# Mapping from Finite Set to Itself is Injection iff Surjection

## Theorem

Let $S$ be a finite set.

Let $f: S \to S$ be a mapping.

Then $f$ is injective if and only if $f$ is surjective.

## Proof

Let $f$ be an injection.

From Injection to Image is Bijection, $S$ is equivalent to the image $\Img f$ of $f$.

We are given that $S$ is finite.

It follows from Infinite Set is Equivalent to Proper Subset that $\Img f = S$.

It follows by definition that $f$ is surjective.

$\Box$

Let $f$ be a surjection.

Then by Surjection iff Right Inverse there exists a mapping $g: S \to S$ such that:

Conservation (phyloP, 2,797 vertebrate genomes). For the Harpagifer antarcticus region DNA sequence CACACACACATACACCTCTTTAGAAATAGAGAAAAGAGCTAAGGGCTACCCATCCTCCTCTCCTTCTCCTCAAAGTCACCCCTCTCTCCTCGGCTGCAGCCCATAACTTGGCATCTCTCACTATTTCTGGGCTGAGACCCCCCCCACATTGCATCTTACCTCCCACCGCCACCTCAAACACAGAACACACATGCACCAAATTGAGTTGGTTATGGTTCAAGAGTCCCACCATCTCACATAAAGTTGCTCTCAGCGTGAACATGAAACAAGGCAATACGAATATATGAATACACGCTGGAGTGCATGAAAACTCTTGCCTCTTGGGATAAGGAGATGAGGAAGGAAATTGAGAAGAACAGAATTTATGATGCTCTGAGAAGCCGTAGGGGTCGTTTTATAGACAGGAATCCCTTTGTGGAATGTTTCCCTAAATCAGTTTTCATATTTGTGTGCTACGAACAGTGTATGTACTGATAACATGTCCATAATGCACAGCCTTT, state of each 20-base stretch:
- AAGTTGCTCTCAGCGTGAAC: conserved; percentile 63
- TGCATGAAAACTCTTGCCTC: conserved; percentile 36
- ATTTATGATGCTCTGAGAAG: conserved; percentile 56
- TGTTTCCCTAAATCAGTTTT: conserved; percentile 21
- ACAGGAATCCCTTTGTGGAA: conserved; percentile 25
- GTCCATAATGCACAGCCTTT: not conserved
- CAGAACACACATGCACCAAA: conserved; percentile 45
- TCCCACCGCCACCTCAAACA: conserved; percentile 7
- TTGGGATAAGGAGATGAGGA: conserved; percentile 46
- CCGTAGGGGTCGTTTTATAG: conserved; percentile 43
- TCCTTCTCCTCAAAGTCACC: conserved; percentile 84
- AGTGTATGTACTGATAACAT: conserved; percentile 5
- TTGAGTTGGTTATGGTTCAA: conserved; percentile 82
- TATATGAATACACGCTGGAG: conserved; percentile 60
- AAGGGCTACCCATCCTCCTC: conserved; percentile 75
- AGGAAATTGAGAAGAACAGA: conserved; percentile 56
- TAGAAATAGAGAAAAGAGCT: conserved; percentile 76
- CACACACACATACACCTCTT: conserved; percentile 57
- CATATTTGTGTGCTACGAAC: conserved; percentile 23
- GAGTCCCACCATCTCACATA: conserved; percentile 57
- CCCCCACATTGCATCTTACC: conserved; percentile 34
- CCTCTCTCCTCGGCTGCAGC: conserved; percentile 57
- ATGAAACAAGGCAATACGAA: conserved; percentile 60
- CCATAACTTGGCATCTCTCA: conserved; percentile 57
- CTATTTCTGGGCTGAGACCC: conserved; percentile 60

- $f \circ g = I_S$

where $I_S$ is the identity mapping.

By Right Inverse Mapping is Injection, $g$ is an injection.

By the above, it follows that $g$ is also a surjection.

Thus $g$ is a bijection.

It follows that $f = g^{-1}$ is also a bijection and so by definition an injection.

$\blacksquare$

## Sources

- 1975: T.S. Blyth:
*Set Theory and Abstract Algebra*... (previous) ... (next): $\S 8$: Theorem $8.11$